- The Washington Times - Sunday, November 21, 2004

There is a lot of history inside the fire station at 439 New Jersey Ave. NW — 200 years, to be precise.

The District of Columbia Fire Department Engine Company 3, the city’s first fire company, was formed in 1804 and celebrated that milestone last week.

“I guess the biggest thing you could say about Engine 3 is that they’re survivors,” said Walter Gold, 68, volunteer administrator of the Friendship Fire Association and executive director of the D.C. Fire and Emergency Medical Services Museum, a one-room collection tucked away on the third floor of the firehouse.

The company, he said, rose from the ashes after the British burned down its original station in 1814.

The history of Engine Company 3 is a story that follows the life and expansion of the city itself. The unit began as the Columbia Company, which was all-volunteer, in September 1804 on the east side of the U.S. Capitol.

The volunteers became professionals when they joined the Washington City Fire Department in 1864.

In 1916, the company moved to its current home on New Jersey Avenue.

In 1993, Mr. Gold led efforts to list the building with the National Register of Historic Places and use the third floor of the firehouse for the city’s only fire museum.

The first two floors of the building house two fire engines and the emergency medical services ambulance, as well as the kitchen, dining room and bathrooms serving the second-floor living quarters. But at the top of the house’s original 41-step winding staircase — built that way so that the original inhabitants of the engine room, a team of horses, wouldn’t climb them — is Mr. Gold’s dream turned reality.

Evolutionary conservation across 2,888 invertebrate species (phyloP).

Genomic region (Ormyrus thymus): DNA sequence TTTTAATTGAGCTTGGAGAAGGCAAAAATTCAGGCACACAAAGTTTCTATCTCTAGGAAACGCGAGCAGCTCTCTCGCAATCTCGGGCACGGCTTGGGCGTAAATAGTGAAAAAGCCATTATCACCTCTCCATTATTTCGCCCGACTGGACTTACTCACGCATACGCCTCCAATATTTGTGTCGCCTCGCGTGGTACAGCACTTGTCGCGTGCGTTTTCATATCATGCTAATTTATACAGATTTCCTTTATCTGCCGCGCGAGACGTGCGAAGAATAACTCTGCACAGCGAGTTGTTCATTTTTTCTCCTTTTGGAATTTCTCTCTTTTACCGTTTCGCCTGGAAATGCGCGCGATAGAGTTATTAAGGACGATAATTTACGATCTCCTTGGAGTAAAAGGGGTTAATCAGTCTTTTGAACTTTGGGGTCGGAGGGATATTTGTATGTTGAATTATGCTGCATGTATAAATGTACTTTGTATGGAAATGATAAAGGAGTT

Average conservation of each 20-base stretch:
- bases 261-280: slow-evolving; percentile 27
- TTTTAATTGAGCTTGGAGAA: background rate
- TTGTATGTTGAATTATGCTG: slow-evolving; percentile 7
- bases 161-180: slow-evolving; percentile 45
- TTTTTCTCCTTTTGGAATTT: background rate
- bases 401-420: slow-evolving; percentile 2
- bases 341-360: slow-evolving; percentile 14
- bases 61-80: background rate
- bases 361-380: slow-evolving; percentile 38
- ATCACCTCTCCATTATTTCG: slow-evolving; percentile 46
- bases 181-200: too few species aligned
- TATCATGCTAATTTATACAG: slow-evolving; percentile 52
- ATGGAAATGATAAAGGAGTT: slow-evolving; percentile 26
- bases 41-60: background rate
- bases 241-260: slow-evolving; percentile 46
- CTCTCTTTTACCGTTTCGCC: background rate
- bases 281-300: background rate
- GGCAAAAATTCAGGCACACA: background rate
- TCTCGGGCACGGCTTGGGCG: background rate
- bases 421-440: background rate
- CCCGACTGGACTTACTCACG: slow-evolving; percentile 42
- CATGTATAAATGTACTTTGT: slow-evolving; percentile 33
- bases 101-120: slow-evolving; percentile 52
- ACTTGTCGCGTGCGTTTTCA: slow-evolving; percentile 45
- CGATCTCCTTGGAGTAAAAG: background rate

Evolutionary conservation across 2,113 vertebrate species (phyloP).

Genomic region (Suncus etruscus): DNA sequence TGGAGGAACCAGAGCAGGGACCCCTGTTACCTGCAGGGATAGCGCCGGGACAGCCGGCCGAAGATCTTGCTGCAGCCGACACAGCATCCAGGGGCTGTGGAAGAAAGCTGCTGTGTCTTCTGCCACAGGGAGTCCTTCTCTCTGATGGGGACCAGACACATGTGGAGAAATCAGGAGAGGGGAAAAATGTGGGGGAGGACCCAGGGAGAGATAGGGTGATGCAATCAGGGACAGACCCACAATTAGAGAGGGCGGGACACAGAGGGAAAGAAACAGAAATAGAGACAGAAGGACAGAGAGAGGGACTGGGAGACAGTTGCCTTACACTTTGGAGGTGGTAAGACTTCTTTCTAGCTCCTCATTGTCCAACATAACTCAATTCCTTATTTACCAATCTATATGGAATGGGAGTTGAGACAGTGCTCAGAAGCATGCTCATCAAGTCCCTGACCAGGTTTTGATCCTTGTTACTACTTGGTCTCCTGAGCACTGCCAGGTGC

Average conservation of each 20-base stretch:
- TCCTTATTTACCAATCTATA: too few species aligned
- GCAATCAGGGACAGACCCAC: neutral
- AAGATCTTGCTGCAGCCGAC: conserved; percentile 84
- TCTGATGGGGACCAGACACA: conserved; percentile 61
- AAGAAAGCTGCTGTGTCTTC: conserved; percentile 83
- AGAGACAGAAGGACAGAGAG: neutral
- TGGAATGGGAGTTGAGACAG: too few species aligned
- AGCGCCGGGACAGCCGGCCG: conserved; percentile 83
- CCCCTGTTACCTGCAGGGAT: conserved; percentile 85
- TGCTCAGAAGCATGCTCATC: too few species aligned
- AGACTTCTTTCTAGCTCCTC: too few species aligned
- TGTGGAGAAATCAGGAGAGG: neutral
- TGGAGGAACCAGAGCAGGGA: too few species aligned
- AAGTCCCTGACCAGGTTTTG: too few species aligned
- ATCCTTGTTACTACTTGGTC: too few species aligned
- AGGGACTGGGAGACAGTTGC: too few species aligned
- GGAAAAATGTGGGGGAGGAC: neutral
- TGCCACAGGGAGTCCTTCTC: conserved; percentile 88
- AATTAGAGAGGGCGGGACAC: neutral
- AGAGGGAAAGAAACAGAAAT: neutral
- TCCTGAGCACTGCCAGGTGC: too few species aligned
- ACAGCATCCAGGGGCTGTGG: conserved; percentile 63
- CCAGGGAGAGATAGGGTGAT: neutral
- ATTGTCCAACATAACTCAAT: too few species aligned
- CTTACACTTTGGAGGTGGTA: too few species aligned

“I’ve had this dream for 10 years,” Mr. Gold said. “I was told by the fire chief that it was going to take a lot of money and good luck, and we’re here.”

The work in progress won’t be open to the public, however, until the museum raises the $50,000 to $85,000 needed to install the required elevator.

The museum is home to D.C. fire department relics dating back to the 1800s. Displays of old fire helmets, belts, patches, and a fire bucket that originally belonged to Francis Scott Key, author of “The Star-Spangled Banner,” all have their place. In one corner of the room is a replica of the Fallen Firefighter’s Memorial in Emmitsburg, Md.

In another stands a fire safety net from the 1940s.

People donate all the relics, Mr. Gold said, as they find them in their basements or forgotten boxes, and most of the work that went into renovating the room was donated, as well.

Mr. Gold doesn’t think of the museum as belonging to him or to the Friendship Fire Association.

“This is not ours,” Mr. Gold said. “We are just custodians.” It belongs, he said, to the men and women who have served as D.C. firefighters.

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